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Dark Water

Hollywood has had a rather inordinate obsession with horror films lately. Perhaps it's because horror films are cheap to make, and don't have to make a fortune at the box office or entrance the critics in order to be profitable. At the same time, there's been a general trend away from the straight-up gore-fests that passed for horror in the late seventies and most of the eighties. People are looking backwards at the scary films of yesteryear for inspiration, which is a good thing in theory, unless you've seen enough of said films to tell exactly how they run.

Dark Water is based on a book by the same author as the Japanese version of The Ring, a film which in both its original and domestic incarnations owed a great deal of debt to the classic seventies flick The Changeling, which I would be willing to bet a hefty dose of something expensive-provided I could safely welch should I be wrong-was a direct inspiration. I would further suggest that Dark Water was the result of the author having failed in any way to forget he'd seen The Changeling and feeling compelled to riff on it heavily yet again. The film stars Jennifer Connelly as Dahlia Williams, a woman going through a messy divorce and relocating to a run-down apartment building on Roosevelt Island with her young daughter Cecily, an apartment with some rather nasty plumbing issues that may have a more sinister explanation than the usual "family cat chased dad's toupee down the toilet" crap that the rest of us regularly deal with. The matter of the increasingly nasty divorce begins to wear on Mom's nerves, her daughter begins talking to things that aren't there, and no one in the building seems capable of stopping the nasty black water from seeping down into Dahlia's apartment. In its mix of real-world, mundane reasons for stress and ghostly goings-on, the film makes the supernatural seem like just another straw on the camel's overburdened back, one which likely will prove to be the breaking point.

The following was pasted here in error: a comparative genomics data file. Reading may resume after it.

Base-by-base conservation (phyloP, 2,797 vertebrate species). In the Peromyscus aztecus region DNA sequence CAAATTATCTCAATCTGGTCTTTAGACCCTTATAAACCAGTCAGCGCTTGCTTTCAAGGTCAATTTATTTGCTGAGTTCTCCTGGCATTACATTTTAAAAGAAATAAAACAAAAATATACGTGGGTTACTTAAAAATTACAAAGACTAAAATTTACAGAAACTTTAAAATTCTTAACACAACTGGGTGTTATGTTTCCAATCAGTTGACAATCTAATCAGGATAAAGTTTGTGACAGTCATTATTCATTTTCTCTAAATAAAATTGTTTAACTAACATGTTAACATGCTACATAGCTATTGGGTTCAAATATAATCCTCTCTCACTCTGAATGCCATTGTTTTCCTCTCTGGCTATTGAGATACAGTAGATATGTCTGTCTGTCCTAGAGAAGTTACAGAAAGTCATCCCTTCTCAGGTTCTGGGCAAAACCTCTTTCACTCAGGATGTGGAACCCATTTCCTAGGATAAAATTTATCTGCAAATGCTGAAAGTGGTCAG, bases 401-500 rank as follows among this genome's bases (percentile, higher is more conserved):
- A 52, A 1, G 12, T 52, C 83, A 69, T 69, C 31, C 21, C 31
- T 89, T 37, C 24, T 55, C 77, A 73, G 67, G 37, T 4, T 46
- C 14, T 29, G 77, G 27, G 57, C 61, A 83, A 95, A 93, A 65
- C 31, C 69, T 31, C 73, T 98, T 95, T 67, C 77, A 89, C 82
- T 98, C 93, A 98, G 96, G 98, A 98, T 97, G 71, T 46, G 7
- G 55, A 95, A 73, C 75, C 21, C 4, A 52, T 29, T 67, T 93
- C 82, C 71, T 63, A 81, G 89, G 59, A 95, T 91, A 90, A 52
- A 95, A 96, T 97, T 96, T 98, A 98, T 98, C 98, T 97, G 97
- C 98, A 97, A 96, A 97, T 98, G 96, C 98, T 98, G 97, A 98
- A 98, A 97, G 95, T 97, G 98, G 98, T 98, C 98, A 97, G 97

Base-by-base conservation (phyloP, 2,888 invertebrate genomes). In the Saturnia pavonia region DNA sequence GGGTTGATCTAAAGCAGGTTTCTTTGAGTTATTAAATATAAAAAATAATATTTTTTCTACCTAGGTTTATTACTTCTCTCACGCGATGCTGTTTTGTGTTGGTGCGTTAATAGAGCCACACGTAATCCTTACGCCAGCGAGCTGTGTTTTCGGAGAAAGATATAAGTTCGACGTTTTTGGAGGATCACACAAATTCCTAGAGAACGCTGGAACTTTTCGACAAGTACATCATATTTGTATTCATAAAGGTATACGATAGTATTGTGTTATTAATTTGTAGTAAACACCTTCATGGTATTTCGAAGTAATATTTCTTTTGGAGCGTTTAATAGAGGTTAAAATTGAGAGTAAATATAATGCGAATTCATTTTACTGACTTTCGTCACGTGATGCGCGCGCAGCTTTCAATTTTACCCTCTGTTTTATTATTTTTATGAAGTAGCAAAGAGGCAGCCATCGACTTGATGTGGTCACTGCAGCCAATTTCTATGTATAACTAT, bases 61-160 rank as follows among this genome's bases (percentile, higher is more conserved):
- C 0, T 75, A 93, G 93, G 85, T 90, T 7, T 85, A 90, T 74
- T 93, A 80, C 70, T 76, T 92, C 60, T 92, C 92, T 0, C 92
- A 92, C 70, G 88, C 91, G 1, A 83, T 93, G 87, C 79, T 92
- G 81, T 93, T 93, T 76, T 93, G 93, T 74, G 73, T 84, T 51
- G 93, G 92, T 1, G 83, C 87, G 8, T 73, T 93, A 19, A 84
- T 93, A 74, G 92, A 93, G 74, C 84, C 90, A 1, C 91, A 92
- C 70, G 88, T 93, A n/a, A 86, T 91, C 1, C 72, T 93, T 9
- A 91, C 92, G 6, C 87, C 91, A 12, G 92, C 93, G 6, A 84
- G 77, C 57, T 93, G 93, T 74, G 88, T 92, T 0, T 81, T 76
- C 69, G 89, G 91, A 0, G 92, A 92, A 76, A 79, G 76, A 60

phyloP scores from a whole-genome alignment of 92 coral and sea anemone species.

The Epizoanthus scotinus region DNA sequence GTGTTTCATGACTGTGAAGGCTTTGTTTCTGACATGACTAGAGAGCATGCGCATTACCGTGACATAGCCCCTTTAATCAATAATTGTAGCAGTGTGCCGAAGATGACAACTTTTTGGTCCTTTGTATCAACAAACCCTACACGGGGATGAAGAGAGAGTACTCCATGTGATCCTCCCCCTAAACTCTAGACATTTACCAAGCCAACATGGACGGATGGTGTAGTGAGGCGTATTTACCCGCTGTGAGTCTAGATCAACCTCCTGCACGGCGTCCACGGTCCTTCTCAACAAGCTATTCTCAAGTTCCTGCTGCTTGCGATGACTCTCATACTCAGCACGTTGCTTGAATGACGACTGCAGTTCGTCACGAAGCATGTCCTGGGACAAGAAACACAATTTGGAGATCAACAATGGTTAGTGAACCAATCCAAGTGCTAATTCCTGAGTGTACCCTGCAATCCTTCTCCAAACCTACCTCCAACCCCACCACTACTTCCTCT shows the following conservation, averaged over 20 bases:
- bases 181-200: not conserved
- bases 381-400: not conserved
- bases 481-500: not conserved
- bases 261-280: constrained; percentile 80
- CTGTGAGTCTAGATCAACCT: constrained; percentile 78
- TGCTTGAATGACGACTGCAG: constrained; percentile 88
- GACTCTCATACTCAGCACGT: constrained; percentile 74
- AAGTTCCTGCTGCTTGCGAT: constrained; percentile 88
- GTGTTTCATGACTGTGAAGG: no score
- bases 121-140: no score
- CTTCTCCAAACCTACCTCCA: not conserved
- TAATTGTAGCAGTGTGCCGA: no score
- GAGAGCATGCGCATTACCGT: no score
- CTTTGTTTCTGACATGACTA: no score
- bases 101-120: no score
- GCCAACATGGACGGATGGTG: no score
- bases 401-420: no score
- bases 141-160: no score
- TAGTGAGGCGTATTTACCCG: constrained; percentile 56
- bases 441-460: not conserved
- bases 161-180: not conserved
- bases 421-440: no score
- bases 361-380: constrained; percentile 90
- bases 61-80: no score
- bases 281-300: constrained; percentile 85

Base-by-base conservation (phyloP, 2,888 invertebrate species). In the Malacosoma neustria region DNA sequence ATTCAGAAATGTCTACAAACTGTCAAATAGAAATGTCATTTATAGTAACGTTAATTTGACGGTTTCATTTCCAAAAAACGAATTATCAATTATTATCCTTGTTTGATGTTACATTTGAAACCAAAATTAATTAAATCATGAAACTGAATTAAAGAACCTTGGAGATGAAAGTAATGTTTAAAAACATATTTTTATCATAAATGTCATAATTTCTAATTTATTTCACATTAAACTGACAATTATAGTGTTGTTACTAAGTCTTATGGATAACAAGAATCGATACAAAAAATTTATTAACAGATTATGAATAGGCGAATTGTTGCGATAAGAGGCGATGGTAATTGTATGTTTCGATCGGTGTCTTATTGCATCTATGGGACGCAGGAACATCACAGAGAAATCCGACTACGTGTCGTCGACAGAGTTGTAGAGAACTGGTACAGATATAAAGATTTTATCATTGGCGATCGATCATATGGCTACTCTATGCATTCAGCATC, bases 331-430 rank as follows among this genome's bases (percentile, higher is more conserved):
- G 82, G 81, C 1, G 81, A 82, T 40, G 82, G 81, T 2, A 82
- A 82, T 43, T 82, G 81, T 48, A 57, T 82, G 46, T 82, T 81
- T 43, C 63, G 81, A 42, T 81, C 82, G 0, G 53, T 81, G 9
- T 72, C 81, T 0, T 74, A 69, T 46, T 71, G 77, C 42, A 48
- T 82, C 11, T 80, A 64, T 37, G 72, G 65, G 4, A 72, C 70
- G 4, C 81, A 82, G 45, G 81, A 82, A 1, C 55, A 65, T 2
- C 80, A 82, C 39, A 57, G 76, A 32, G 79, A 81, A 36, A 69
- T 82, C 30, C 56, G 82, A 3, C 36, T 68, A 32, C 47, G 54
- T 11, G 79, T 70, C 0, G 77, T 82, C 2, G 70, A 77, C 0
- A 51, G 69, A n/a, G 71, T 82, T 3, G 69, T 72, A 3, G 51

Generally, for me, horror movies come bearing two distinct types of nervous tension. The first, less obvious type, is the tension that results every time I see a particular scene setup coming and begin to hope, usually without fruition, that it will not play out exactly the way said scene always plays out in the genre and thus annoy me. In this respect, the film is usually devoid of tension. Evidence of the havoc caused by the ghost is, amazingly enough, actually still visible when outside parties are brought in to bear witness, and I can't say how glad I am about it. There are also people here who act like rational, competent human beings, especially a near-unrecognizable Tim Roth as a low-rent but intelligent lawyer, who knows his shit and takes none from others. The downside is that in forsaking jarring Booga! moments and gore, the film also fails to produce scares in any other way, making it regrettably also devoid, to the larger extent, of the more usual sort of tension one expects to find in a ghost story. Frequently it seems as though it really isn't even going for scares, instead making the matter of the haunting seem more of a simple divergence from the norm which need not be unduly frightening. An unusual choice, and I applaud the effort, but it leaves us wanting in the end.

The cast, including Connelly, Roth, and Pete Postlewaite as a maintenance man who we aren't sure if we're supposed to like or not, all turn in excellent performances. The main problems lie in the plot development-almost from the very start the film telegraphs the conclusion to anyone who's ever seen a ghost movie before, and the false ending is now so codified as a prerequisite to writing a horror script that it will spoil no one's expectations to just say flat-out that the film has one. I do appreciate films of this general sort, but when all's said and done, it's just too restrained and polite. Really, just go watch The Changeling; it's obvious that that's what everyone else is doing.

-review by Matt Murray

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